Nisbet, in critical mode, commented: ‘The flavours are a bit strong for the sweetbreads, but the match of textures is lovely. The wine also helps the black olive flavours extend on the finish, and
the taste and texture really come together with the confit shoulder and tomato purée.’
‘I like the depth of flavour and texture of the braised meat, which is cut by the fruitiness of the tomato,’ said Murchison. ‘It’s very similar to the wine, whose weight is also cut by fruit.’
‘It’s a very big dish with lots of concentrated flavours,’ said Kowalski. ‘The wine also has a lot of personality, which is why they work so well together.’
Next up was Vertice 2005, also by Duval – a blend of 54% Carmenère, 44% Syrah and 2% Cabernet Sauvignon – matched with a goats’ cheese fondant, gingerbread, poached pears and candied walnut.
Once again everyone round the table agreed that the match was an unexpectedly good one, although Murchison felt it could benefit from a slightly heavier cheese. ‘Ideally the wine needs something slightly more mature.’
‘The walnut and poached pears have saved this dish for me,’ said Kowalski. ‘The cheese is blasted by the strength of the wine without the lift of either of those two flavours.’
‘The gingerbread is spot on with the wine,’ agreed Nisbet, ‘and the bitter, earthy flavours of the walnut are wonderful – they remind me of the pips and skins of the original grapes, echoing the wine’s ripe tannins.’
We rounded off the meal with a dish that, on paper, looked like a crash course in extreme matching: a bitter chocolate mousse with spiced cherries and vanilla ice cream, paired with Ventisquero’s Grey Cabernet Sauvignon 2005.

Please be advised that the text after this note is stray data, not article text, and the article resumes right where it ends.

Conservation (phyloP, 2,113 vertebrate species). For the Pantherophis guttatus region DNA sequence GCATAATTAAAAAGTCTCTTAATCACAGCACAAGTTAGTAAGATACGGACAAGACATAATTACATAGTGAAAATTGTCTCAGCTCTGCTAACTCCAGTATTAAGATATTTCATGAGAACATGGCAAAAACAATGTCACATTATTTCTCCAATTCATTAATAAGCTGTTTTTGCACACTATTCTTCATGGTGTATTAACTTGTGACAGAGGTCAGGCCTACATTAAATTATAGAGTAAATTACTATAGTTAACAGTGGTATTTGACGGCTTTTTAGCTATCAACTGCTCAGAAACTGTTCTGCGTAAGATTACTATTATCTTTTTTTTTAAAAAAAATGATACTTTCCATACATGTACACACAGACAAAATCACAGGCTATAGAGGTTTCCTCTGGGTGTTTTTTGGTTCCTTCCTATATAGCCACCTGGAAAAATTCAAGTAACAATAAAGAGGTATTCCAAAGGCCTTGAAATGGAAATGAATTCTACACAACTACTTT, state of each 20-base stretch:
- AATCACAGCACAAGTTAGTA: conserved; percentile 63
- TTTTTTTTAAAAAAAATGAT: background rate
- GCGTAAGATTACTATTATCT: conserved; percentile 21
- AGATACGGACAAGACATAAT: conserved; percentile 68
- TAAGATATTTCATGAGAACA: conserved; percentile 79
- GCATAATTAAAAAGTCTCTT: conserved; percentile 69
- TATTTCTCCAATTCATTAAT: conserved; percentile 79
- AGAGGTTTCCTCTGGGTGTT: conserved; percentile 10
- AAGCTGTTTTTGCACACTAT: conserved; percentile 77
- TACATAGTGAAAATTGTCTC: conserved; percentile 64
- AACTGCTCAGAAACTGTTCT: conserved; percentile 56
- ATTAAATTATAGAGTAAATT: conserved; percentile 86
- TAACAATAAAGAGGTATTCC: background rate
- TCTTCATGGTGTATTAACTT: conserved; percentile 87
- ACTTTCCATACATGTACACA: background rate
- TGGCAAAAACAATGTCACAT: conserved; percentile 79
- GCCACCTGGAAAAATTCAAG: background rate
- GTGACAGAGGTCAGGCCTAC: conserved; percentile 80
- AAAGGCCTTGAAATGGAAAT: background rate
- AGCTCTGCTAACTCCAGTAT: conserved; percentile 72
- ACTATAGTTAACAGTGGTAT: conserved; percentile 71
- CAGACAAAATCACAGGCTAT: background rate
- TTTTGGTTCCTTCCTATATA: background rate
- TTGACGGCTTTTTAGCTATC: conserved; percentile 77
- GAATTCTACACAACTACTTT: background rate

‘This was the best match of the lunch – and the most surprising one,’ commented Kowalski. ‘I’ve always loved Campari because of its pairing of bitterness and sweetness, and there’s something of that about this combination.’
‘It does have a bit more bitterness when contrasted to the sweetness of the dessert,’ said Nisbet, ‘but the cherry, chocolate and lime flavours all reveal facets of the wine.’
‘The chocolate is full bodied, and that’s why it works with this wine,’ explained Murchison. ‘With almost anything else you’d be left with an overall impression of sweetness, which would jar with the wine.’
‘I think it’s nice to finish with something like this,’ said Nisbet. ‘A dessert wine would leave you with a dense, rich stickiness, while this wine gives the dessert a chance to come through.’
And come through it did, loud, clear and utterly sublime. Although Nisbet and Murchison’s matches looked risky on paper, this meal proved that some risks are worth taking.
Square Meal readers can enjoy a similar dinner menu at L’Ortolan, accompanied by a selection of specially matched wines from Vina Ventisquero for £99, from 21 October to 20 November. Call 0118 988 8500 to book.
Editorial feature from Square Meal Lifestyle Magazine Autumn 2008